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Why Vote for Labor-Gesher-Meretz in Israel's Election

Ravit Hecht
Ravit Hecht
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Labor-Gesher-Meretz leaders Nitzan Horowitz, left, Amir Peretz, center, and Orli Levi-Abekasis join hands at a press conference in Tel Aviv, February 9, 2020.
Labor-Gesher-Meretz leaders Nitzan Horowitz, left, Amir Peretz, center, and Orli Levi-Abekasis join hands at a press conference in Tel Aviv, February 9, 2020.Credit: Tomer Appelbaum
Ravit Hecht
Ravit Hecht

There are reasons why not to vote for Labor-Gesher-Meretz, and we can write about them with fervor and passion, mainly because voting for the alliance of left-wing parties is a rather passionless act. The fervor to put an end to the Netanyahu nightmare – that is, to vote for Kahol Lavan – or the gallant romanticism of identifying with the Arabs in Israel – by voting for the Joint List – are much more emotional and intense than the reasons to vote for the Labor-Gesher-Meretz alliance. Nevertheless, it’s the most reasonable, sensible act for the common leftist.

Haaretz Weekly Ep. 63Credit: Haaretz

Let’s start small. For months leftists ranted bitterly over the annoying behavior of Meretz and Labor’s leaders, who, losing touch with reality, plunged into a swamp of in-fighting and false consciousness. Now that they’ve united, there’s no reason to punish them by subtracting from their combined Knesset seats in the last election. Labor Party Chairman Amir Peretz, who despite his problems has considerable virtues – did what he had to do. This is the time to build him up, not tear him down.

This is also the sensible choice in the face of the alternatives. On the one hand, there’s Kahol Lavan, which inherited Labor’s voter’s at that party’s height and has so far somewhat carried off its supreme goal, of ending or disrupting Benjamin Netanyahu’s rule. One can see why the prime minister’s detractors Netanyahu’s haters might be excited about the party. But leftists will find no solace there. Kahol Lavan has shown its true face on several occasions: a polite white-supremacy party, whose positions differ little from Likud’s, except in tone and nuance. These are much more pleasant to Mapainik ears yearning for the sensible order of yore: A general is a general, Bitan is a low-class Mizrahi Jew and Ahmed does yardwork.

We already have a ruling party whose vision is President Donald Trump’s racist peace plan and which puts most of its energy into the criminal delegitimization of Arabs who want a little more than a working sewer system. There’s no need for another one, although it has excellent table manners and good hair. (The leftist parties should perhaps thank Kahol Lavan for relieving them of the privileged masters’ stance.)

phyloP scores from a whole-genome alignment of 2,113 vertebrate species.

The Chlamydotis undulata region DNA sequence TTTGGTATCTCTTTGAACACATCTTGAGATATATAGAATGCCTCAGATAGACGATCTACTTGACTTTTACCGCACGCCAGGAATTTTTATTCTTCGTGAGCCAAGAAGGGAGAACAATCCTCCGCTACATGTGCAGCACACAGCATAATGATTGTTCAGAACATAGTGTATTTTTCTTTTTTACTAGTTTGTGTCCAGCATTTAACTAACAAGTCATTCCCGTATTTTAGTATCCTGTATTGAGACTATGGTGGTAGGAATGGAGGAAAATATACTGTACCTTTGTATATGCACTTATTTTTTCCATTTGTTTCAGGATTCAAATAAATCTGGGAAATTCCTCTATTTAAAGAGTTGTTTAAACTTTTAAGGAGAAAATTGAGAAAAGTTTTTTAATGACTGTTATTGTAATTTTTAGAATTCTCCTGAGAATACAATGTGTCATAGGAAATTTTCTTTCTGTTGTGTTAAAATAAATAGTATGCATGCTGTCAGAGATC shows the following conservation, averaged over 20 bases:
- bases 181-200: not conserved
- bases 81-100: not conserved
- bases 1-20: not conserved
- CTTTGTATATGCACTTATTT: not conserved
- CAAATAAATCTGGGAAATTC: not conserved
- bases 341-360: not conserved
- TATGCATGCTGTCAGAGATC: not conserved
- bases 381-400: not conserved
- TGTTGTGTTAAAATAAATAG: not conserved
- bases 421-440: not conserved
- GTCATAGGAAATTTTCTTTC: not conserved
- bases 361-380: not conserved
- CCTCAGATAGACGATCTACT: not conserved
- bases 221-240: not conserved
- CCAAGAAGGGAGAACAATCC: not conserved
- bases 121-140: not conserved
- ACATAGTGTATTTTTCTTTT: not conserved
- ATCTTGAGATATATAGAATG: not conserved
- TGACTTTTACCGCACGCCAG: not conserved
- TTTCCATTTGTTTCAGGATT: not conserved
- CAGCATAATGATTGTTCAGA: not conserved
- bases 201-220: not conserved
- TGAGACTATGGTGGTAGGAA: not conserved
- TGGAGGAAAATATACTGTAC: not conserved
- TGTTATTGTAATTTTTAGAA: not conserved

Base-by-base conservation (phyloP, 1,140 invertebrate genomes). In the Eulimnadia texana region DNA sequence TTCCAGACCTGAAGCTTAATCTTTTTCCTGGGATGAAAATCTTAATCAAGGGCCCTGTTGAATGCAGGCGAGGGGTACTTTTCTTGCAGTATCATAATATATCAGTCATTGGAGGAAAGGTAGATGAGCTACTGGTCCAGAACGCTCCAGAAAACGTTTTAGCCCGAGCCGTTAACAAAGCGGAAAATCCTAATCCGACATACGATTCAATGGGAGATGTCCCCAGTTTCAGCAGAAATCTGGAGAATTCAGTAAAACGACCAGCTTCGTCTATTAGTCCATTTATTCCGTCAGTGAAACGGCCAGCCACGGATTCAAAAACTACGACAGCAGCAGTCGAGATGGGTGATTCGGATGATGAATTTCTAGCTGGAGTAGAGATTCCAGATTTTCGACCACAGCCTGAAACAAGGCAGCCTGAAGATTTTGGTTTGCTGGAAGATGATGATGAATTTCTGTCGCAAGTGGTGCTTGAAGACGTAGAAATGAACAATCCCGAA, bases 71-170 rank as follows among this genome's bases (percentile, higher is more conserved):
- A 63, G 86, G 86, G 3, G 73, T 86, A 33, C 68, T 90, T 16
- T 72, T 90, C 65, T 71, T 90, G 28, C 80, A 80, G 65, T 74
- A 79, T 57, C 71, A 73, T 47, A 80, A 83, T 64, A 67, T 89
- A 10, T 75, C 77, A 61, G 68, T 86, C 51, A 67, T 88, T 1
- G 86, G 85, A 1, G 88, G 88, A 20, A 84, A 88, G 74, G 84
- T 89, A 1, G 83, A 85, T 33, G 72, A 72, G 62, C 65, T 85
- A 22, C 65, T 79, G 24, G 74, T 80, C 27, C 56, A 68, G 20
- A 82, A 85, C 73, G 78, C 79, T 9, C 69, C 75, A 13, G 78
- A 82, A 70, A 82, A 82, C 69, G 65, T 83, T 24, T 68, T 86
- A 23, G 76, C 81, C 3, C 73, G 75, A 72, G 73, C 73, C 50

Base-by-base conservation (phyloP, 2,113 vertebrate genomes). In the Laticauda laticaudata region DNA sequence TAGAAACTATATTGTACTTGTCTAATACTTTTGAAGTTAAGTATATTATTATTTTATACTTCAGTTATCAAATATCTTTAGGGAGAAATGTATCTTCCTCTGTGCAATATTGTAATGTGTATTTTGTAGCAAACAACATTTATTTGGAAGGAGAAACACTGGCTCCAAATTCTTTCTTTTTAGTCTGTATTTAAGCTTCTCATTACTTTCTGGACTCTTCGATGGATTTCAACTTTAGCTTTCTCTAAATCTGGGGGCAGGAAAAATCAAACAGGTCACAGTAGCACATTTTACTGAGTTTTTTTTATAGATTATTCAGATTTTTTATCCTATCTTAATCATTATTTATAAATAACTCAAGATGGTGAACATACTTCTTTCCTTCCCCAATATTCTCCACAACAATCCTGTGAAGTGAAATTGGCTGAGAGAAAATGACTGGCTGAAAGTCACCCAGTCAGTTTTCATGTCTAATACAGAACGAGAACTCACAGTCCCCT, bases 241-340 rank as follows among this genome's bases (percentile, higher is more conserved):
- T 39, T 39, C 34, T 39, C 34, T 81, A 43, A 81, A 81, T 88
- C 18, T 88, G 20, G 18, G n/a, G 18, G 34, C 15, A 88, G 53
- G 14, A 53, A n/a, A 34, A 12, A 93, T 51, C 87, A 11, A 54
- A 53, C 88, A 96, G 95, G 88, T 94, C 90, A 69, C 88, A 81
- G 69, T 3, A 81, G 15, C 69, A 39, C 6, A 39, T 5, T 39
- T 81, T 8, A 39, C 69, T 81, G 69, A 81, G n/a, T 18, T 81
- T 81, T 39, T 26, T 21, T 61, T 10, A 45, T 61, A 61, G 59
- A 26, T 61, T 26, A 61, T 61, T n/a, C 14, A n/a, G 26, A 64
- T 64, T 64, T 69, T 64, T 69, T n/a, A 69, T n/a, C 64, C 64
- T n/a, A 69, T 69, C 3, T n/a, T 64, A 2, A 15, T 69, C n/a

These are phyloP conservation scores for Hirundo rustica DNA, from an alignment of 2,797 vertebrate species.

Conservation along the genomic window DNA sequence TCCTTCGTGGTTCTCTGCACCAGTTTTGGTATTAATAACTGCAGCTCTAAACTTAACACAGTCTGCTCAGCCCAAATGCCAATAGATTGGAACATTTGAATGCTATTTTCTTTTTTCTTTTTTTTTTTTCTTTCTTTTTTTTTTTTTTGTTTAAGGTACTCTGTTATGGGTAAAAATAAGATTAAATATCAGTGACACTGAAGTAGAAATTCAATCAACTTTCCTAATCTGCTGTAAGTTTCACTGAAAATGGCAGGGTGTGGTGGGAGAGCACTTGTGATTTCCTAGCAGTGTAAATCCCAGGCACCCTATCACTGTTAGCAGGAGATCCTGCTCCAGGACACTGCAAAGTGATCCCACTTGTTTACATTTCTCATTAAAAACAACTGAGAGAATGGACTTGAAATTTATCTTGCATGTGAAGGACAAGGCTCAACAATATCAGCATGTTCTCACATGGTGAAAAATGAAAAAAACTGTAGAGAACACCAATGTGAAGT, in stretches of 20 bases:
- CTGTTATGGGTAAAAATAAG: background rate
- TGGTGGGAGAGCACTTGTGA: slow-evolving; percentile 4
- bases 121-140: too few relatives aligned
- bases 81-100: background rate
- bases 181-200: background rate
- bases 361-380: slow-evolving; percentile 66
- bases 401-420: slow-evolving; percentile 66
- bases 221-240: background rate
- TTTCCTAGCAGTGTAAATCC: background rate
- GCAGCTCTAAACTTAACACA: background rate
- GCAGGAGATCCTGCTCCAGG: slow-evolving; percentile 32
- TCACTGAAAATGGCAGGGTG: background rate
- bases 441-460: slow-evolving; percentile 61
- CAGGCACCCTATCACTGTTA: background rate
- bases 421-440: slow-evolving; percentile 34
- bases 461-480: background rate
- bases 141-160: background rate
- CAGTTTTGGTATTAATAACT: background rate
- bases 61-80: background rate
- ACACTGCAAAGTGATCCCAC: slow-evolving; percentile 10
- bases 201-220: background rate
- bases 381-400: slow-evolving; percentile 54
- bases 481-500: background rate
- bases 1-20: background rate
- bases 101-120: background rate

On the other hand, there’s the Joint List. It’s not wrong to want to express solidarity with Israel’s Arabs, who are under an ugly racist assault. It’s a worthy cause. Anyway, leftists are crushing on Joint List Chairman Ayman Odeh, somewhat justifiably. But until Odeh establishes an Arab-Jewish party after his own heart, he is still obliged to appease all of the parties in the alliance.

In his recent interview with me, Odeh had great difficulty denouncing Iran or Hezbollah. “[I]f you ask me who caused the greatest evil to humanity in the last half century, I would answer without hesitation: the United States,” he said.

With all the criticism of America’s historical imperialism and today’s frightening United States, this statement reflects above all a rhetoric commitment to communism on the one hand and Palestinian nationalism on the other.

    In every party, especially one forced to run together with parties that are fundamentally different from it, as in the Joint List, there are contradictions and clashes. And yet, there is no escape from asking the Joint List’s potential Jewish voters: Is the Islamic Movement or the Communist Party really closer to your core being than Tamar Zandberg, Orli Levi-Abekasis and Itzik Shmuli?

    Which leads me to the most important point. The essence of representative democracy is electing representatives in the voters’ image. Odeh himself told me: “[M]y job is to raise voter turnout in the Arab community from 60 percent to 65 percent.” Does the face you seen in the mirror so repel you, that you’d rather vote for the annexationists of Kahol Lavan or the supporters of pan-Arab nationalism in the Joint List’s Balad party than for people who look and think more or less as you do?

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